Dave: A lot of people are really devout Christians and there are some people who are fundamental Christians who take religion to the extreme. How does all this affect you, who portrayed Jesus?
Ted: Honestly, we’ve had pretty much A to Z in terms of response, you know, from the beginning. When we did it in New York, we had protests every single night. There was no violence, but there were hundreds and hundreds of people on the streets carrying signs trying to stop us, literally, from going into the theatre to do the show. What happened honestly was the people who were originally protesting the show became our promoters. So little by little it went from absolutely all religious groups being against it to now they use “Superstar” to teach children religion in the schools.
Dave: How is your singing voice doing after all these years?
Ted: I hope this doesn’t sound too egotistical, but my voice is stronger now than it ever has been. I’m amazed honestly that it still works. It should have been gone a long time ago, but it’s there, and honestly I think it must have something to do with the fact that people are responding the way they are. Those who believe that there is a God above and there was a Jesus Christ, pretty much feel that they have an entry somehow through this piece and they all refer to me as their own personal Jesus. (Laughs.)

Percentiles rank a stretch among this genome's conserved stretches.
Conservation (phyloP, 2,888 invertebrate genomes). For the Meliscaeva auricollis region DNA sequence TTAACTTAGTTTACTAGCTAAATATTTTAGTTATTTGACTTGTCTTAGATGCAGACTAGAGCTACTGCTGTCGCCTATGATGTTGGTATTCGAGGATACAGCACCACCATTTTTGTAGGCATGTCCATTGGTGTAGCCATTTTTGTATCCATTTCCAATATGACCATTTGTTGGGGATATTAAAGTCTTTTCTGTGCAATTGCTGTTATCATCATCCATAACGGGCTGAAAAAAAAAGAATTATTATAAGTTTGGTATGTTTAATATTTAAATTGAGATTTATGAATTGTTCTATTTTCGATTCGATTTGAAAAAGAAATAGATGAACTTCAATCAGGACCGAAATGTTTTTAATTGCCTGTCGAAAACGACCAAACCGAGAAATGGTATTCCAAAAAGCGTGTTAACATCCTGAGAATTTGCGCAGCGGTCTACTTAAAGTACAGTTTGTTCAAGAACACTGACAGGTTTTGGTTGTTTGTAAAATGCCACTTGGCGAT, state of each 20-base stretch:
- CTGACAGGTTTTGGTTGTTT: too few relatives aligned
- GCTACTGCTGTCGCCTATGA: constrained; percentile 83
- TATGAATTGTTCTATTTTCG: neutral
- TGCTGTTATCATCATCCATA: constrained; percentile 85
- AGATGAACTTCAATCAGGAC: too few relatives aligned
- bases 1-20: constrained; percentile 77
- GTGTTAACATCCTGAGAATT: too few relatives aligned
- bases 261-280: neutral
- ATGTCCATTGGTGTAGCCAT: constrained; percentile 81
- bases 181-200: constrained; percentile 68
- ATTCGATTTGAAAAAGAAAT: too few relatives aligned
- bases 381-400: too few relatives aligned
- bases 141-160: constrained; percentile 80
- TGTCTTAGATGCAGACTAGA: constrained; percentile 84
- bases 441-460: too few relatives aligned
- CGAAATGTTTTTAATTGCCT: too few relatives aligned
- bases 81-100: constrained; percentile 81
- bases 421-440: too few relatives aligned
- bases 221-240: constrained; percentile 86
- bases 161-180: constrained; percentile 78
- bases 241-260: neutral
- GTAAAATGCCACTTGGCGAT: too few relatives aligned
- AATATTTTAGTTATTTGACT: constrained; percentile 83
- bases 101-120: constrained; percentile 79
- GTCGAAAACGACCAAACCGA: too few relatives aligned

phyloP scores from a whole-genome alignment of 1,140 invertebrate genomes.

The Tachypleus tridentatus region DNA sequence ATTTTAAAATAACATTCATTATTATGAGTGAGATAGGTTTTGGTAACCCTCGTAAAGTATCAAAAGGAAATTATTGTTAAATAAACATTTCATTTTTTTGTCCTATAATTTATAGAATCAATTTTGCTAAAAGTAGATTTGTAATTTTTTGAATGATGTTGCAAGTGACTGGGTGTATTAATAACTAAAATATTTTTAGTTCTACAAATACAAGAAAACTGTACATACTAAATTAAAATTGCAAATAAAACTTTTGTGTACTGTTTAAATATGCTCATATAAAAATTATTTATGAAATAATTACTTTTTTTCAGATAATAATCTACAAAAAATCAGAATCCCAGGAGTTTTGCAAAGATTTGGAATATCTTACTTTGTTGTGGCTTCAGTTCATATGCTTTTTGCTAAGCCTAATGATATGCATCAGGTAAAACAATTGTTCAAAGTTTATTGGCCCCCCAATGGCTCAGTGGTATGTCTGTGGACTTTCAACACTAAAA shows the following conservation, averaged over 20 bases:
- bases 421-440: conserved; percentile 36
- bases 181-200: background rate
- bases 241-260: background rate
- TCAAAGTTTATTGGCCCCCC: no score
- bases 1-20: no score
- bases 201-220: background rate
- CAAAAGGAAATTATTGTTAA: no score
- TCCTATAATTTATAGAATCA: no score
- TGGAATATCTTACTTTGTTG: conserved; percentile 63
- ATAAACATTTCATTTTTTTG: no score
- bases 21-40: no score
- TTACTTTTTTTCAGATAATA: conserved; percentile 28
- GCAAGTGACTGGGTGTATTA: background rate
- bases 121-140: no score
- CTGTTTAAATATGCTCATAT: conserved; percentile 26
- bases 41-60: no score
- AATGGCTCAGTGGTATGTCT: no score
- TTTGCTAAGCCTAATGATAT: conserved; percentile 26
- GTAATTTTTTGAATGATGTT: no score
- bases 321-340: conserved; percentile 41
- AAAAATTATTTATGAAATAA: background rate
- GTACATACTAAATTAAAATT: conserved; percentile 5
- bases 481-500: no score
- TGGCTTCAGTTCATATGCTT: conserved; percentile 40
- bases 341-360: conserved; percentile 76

Ted: And they always say that but I immediately respond with, “Thank you, I’m honored, but I’m a rock ‘n’ roll screaming drummer from Texas who got really lucky.”
Dave: I understand you first tried out for Judas. Is that right?
Ted: Absolutely right. I remember when I first started because I had worked in “Hair” for three years prior to that with a just wonderful director named Tom O’Horgan and he called me and said, “Ted, they’ve asked me to direct ‘Jesus Christ Superstar’ on Broadway and I want you to be in the show.” Literally it was that. So I went into it with so many cast members from “Hair.” We were just taking off the hippy garb and putting on the Jesus stuff. (Laughs.)